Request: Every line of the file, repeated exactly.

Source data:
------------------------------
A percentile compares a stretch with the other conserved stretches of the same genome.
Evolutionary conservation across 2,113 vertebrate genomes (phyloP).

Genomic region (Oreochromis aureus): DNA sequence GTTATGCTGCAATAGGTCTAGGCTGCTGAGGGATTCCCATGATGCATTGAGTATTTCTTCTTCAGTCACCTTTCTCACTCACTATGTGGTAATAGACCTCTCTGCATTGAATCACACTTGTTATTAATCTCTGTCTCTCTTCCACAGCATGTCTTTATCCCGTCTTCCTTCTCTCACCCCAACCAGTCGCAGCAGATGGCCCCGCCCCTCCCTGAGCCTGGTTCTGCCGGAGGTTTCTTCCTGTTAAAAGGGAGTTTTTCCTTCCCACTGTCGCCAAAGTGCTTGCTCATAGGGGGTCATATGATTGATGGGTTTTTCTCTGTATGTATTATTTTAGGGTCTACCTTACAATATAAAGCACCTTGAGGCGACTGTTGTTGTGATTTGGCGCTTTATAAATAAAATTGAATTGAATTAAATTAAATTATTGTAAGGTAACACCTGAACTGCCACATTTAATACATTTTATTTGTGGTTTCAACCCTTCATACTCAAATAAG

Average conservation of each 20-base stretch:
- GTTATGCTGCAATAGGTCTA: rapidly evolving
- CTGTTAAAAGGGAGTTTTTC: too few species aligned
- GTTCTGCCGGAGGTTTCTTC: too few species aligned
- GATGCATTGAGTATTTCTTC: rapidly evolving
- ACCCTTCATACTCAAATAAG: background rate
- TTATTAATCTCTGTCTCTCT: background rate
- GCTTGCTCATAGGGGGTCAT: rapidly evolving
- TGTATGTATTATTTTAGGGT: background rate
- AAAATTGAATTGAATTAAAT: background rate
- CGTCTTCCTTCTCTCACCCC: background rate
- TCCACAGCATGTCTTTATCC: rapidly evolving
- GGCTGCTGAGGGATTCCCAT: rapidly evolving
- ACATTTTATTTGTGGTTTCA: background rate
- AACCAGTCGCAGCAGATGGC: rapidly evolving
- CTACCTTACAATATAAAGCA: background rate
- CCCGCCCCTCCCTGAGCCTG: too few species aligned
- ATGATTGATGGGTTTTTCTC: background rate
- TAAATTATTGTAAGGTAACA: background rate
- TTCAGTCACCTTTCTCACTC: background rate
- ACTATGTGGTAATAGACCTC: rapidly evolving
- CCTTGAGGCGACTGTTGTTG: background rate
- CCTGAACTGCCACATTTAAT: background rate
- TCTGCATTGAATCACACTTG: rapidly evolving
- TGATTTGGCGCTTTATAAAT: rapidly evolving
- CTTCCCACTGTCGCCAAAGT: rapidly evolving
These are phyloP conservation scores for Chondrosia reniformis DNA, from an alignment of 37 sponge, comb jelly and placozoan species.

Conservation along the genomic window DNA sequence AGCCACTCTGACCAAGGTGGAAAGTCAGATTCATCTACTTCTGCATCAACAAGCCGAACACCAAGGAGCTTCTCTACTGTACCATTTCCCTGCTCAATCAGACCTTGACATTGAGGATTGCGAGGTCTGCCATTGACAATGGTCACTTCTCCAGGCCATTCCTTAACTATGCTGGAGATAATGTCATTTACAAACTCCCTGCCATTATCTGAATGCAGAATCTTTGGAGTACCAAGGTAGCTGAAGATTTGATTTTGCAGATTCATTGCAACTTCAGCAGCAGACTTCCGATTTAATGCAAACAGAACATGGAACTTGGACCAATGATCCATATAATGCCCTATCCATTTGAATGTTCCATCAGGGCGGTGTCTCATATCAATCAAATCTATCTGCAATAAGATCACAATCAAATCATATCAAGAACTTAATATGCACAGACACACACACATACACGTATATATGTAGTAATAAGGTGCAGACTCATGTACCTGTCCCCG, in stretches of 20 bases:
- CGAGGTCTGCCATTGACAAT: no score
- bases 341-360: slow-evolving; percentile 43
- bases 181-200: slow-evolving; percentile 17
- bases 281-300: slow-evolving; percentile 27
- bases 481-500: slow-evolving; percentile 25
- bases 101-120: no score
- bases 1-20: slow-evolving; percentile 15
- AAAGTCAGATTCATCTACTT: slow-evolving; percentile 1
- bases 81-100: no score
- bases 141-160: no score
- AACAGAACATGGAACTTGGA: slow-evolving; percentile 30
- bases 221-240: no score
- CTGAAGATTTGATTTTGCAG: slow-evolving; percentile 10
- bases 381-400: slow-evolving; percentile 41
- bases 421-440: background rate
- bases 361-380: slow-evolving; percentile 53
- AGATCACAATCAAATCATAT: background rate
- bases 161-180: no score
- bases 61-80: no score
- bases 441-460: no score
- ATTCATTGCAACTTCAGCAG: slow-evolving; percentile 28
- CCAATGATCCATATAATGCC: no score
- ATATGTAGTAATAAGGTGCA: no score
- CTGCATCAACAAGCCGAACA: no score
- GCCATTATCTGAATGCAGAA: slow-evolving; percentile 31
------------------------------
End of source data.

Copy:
A percentile compares a stretch with the other conserved stretches of the same genome.
Evolutionary conservation across 2,113 vertebrate genomes (phyloP).

Genomic region (Oreochromis aureus): DNA sequence GTTATGCTGCAATAGGTCTAGGCTGCTGAGGGATTCCCATGATGCATTGAGTATTTCTTCTTCAGTCACCTTTCTCACTCACTATGTGGTAATAGACCTCTCTGCATTGAATCACACTTGTTATTAATCTCTGTCTCTCTTCCACAGCATGTCTTTATCCCGTCTTCCTTCTCTCACCCCAACCAGTCGCAGCAGATGGCCCCGCCCCTCCCTGAGCCTGGTTCTGCCGGAGGTTTCTTCCTGTTAAAAGGGAGTTTTTCCTTCCCACTGTCGCCAAAGTGCTTGCTCATAGGGGGTCATATGATTGATGGGTTTTTCTCTGTATGTATTATTTTAGGGTCTACCTTACAATATAAAGCACCTTGAGGCGACTGTTGTTGTGATTTGGCGCTTTATAAATAAAATTGAATTGAATTAAATTAAATTATTGTAAGGTAACACCTGAACTGCCACATTTAATACATTTTATTTGTGGTTTCAACCCTTCATACTCAAATAAG

Average conservation of each 20-base stretch:
- GTTATGCTGCAATAGGTCTA: rapidly evolving
- CTGTTAAAAGGGAGTTTTTC: too few species aligned
- GTTCTGCCGGAGGTTTCTTC: too few species aligned
- GATGCATTGAGTATTTCTTC: rapidly evolving
- ACCCTTCATACTCAAATAAG: background rate
- TTATTAATCTCTGTCTCTCT: background rate
- GCTTGCTCATAGGGGGTCAT: rapidly evolving
- TGTATGTATTATTTTAGGGT: background rate
- AAAATTGAATTGAATTAAAT: background rate
- CGTCTTCCTTCTCTCACCCC: background rate
- TCCACAGCATGTCTTTATCC: rapidly evolving
- GGCTGCTGAGGGATTCCCAT: rapidly evolving
- ACATTTTATTTGTGGTTTCA: background rate
- AACCAGTCGCAGCAGATGGC: rapidly evolving
- CTACCTTACAATATAAAGCA: background rate
- CCCGCCCCTCCCTGAGCCTG: too few species aligned
- ATGATTGATGGGTTTTTCTC: background rate
- TAAATTATTGTAAGGTAACA: background rate
- TTCAGTCACCTTTCTCACTC: background rate
- ACTATGTGGTAATAGACCTC: rapidly evolving
- CCTTGAGGCGACTGTTGTTG: background rate
- CCTGAACTGCCACATTTAAT: background rate
- TCTGCATTGAATCACACTTG: rapidly evolving
- TGATTTGGCGCTTTATAAAT: rapidly evolving
- CTTCCCACTGTCGCCAAAGT: rapidly evolving
These are phyloP conservation scores for Chondrosia reniformis DNA, from an alignment of 37 sponge, comb jelly and placozoan species.

Conservation along the genomic window DNA sequence AGCCACTCTGACCAAGGTGGAAAGTCAGATTCATCTACTTCTGCATCAACAAGCCGAACACCAAGGAGCTTCTCTACTGTACCATTTCCCTGCTCAATCAGACCTTGACATTGAGGATTGCGAGGTCTGCCATTGACAATGGTCACTTCTCCAGGCCATTCCTTAACTATGCTGGAGATAATGTCATTTACAAACTCCCTGCCATTATCTGAATGCAGAATCTTTGGAGTACCAAGGTAGCTGAAGATTTGATTTTGCAGATTCATTGCAACTTCAGCAGCAGACTTCCGATTTAATGCAAACAGAACATGGAACTTGGACCAATGATCCATATAATGCCCTATCCATTTGAATGTTCCATCAGGGCGGTGTCTCATATCAATCAAATCTATCTGCAATAAGATCACAATCAAATCATATCAAGAACTTAATATGCACAGACACACACACATACACGTATATATGTAGTAATAAGGTGCAGACTCATGTACCTGTCCCCG, in stretches of 20 bases:
- CGAGGTCTGCCATTGACAAT: no score
- bases 341-360: slow-evolving; percentile 43
- bases 181-200: slow-evolving; percentile 17
- bases 281-300: slow-evolving; percentile 27
- bases 481-500: slow-evolving; percentile 25
- bases 101-120: no score
- bases 1-20: slow-evolving; percentile 15
- AAAGTCAGATTCATCTACTT: slow-evolving; percentile 1
- bases 81-100: no score
- bases 141-160: no score
- AACAGAACATGGAACTTGGA: slow-evolving; percentile 30
- bases 221-240: no score
- CTGAAGATTTGATTTTGCAG: slow-evolving; percentile 10
- bases 381-400: slow-evolving; percentile 41
- bases 421-440: background rate
- bases 361-380: slow-evolving; percentile 53
- AGATCACAATCAAATCATAT: background rate
- bases 161-180: no score
- bases 61-80: no score
- bases 441-460: no score
- ATTCATTGCAACTTCAGCAG: slow-evolving; percentile 28
- CCAATGATCCATATAATGCC: no score
- ATATGTAGTAATAAGGTGCA: no score
- CTGCATCAACAAGCCGAACA: no score
- GCCATTATCTGAATGCAGAA: slow-evolving; percentile 31